WordPress Does the Heavy Lifting – Use It For Your Next Site
Log onto a website, and chances are it’s hosted by WordPress. More than 73 million websites use it, according to Yoast. The sheer flexibility of WordPress served it well in its rise to dominance, as it isn’t typecast into being “just” a blogging script. It can also power a magazine website, e-commerce stores and enterprise intranets. Many web hosts support it through one-click and integrated installation processes, WebHostingBlueBook.com reports. Here are five reasons you should install WordPress the next time you build a website:
Many web hosts, especially those that use cPanel as a control panel option, offer one-click WordPress installations. You input your desired administrator username and password, choose the domain or sub-domain you’re installing it on, and click the installation button. The control panel does the rest of the installation configuration for you. WordPress prides itself on its short installation times, and even Web novices won’t have much trouble.
With a user base in the tens of millions, it’s no surprise WordPress has a large and active community. If you have a question or concern about your WordPress installation, you likely will be able to find help through the community forums or one of the many WordPress resource sites. There are general communities, such as those at WordPress’ own forums, as well as niche communities that focus on specific WordPress elements, like theme design or search engine optimization.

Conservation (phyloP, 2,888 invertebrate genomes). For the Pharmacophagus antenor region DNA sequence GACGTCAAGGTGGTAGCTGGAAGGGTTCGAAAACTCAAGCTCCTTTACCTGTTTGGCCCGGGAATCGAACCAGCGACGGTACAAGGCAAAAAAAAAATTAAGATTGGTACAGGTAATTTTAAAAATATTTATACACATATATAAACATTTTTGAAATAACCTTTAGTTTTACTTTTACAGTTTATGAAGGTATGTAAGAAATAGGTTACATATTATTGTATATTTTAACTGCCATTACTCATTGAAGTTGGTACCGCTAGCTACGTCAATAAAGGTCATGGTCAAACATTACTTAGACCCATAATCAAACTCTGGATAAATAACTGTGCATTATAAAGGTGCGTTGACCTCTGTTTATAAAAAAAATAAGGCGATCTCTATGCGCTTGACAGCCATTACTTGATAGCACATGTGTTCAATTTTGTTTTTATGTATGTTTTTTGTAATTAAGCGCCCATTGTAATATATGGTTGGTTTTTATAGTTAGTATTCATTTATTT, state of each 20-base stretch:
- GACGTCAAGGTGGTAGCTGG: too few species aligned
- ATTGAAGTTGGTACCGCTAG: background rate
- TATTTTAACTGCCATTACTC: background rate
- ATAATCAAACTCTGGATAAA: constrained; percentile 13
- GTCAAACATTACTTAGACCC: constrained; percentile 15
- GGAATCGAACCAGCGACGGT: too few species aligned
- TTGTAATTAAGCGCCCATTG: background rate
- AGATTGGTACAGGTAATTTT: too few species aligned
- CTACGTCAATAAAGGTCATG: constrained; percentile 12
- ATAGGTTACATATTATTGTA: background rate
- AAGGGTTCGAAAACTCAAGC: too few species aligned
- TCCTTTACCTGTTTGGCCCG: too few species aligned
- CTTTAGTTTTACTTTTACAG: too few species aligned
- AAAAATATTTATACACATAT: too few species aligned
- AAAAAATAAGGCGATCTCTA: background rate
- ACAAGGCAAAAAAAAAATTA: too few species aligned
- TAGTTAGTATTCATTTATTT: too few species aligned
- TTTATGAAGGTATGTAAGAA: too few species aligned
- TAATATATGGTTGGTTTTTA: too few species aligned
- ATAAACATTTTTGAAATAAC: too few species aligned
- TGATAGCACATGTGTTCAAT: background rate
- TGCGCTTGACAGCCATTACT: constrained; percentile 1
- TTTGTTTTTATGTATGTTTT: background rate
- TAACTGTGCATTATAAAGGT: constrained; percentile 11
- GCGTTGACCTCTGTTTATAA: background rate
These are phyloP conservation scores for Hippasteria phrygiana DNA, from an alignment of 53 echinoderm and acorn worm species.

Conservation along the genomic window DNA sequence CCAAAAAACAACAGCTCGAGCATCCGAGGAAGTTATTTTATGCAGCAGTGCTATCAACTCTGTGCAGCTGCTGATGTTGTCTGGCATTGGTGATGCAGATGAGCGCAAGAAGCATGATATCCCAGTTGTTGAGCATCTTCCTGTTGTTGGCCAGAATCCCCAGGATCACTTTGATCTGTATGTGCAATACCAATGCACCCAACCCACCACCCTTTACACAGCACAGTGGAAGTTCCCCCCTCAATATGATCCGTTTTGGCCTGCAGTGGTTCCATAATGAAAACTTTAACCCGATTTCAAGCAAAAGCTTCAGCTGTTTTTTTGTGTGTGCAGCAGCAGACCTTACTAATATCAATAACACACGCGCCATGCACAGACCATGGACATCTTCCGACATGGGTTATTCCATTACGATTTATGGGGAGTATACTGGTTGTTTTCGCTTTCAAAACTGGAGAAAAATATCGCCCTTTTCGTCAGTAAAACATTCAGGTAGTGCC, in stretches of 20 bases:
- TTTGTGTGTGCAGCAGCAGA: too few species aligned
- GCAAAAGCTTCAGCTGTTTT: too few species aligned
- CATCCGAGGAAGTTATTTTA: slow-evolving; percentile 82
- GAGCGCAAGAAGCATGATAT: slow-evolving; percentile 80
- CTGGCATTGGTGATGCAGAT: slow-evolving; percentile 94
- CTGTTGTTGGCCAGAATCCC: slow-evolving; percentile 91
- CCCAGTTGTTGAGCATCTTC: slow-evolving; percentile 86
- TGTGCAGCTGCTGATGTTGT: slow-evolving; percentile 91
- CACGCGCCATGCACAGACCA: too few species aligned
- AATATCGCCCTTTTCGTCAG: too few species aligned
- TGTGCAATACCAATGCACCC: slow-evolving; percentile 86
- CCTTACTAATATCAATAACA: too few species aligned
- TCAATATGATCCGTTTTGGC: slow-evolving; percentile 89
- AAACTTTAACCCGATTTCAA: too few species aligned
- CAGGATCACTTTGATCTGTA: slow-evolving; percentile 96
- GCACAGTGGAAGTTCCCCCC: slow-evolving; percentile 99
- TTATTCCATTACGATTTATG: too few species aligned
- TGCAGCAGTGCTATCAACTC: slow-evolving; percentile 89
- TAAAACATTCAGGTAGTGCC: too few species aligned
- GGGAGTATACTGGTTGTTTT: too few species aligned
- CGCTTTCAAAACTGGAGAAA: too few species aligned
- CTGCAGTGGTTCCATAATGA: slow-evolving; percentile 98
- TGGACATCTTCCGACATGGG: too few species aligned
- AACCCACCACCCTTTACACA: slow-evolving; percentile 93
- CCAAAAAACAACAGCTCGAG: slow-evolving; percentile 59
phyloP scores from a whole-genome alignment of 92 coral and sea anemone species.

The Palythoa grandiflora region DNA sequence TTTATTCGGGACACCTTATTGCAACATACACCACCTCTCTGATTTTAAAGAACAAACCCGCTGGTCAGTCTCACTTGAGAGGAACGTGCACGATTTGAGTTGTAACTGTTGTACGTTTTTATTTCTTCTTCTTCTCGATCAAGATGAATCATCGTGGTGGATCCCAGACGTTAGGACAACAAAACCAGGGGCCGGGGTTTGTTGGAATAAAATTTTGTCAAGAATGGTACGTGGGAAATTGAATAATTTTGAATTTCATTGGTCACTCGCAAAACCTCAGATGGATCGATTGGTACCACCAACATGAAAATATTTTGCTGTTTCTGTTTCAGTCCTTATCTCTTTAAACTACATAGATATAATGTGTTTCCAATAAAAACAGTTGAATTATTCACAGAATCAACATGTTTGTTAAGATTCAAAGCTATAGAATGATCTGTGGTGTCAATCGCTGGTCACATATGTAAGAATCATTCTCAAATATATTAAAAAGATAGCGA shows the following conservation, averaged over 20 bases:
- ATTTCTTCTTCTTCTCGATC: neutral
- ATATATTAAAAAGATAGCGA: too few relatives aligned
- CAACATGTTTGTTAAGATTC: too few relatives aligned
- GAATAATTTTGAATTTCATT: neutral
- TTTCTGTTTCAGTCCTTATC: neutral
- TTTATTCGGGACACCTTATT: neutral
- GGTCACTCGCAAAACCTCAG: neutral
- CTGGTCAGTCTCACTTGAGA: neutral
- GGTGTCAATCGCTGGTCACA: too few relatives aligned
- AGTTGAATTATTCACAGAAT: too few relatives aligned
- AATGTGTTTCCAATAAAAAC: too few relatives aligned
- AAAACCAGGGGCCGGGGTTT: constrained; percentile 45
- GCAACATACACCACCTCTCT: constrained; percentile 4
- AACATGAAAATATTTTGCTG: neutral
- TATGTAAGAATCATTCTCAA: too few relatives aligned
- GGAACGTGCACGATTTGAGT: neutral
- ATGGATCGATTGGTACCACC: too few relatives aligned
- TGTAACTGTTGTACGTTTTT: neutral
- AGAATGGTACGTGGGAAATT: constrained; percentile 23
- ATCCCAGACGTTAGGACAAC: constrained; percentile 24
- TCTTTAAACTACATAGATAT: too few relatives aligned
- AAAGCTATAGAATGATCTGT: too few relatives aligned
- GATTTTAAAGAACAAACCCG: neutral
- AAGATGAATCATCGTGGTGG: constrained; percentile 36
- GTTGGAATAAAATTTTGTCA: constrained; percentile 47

The open source nature of WordPress allows it to be used in increasingly flexible ways. It started off as a simple blogging script, but over the years it has expanded to become a full-fledged content management system suitable for almost every content-driven website on the market. Personal and business users alike rely on WordPress, and the scalability allows it to keep up with high-traffic websites. According to StudioPress, 61 percent of developers use WordPress as a content management system.
The WordPress back-end is easy to learn. Everything is laid out in a logical navigational structure that divides functions into specific categories. If you don’t want to do anything with your blog other than create posts and pages, that option is at the very top, and you can ignore the rest of the features. The WordPress administration panel also makes it easy to sort through your signed-up users, adjusting their permissions or banning them from your site entirely. The back-end also makes it easy to add new plug-ins, themes and updates to your site.
Free and Paid Plug-ins
The WordPress plug-in repository has hundreds of plug-ins created by users and developers. There are also plenty of programmers who don’t bother putting their plug-ins on the repository, and instead sell them directly. These plug-ins enhance WordPress features in various ways. For example, Woo Themes offers an extensive e-commerce plug-in that is competitive with full fledged e-commerce scripts. Other plug-ins include instant messengers for your blog site, search engine optimization tweaks and enhanced photo galleries.
Have you ever used WordPress for one of your blog sites before?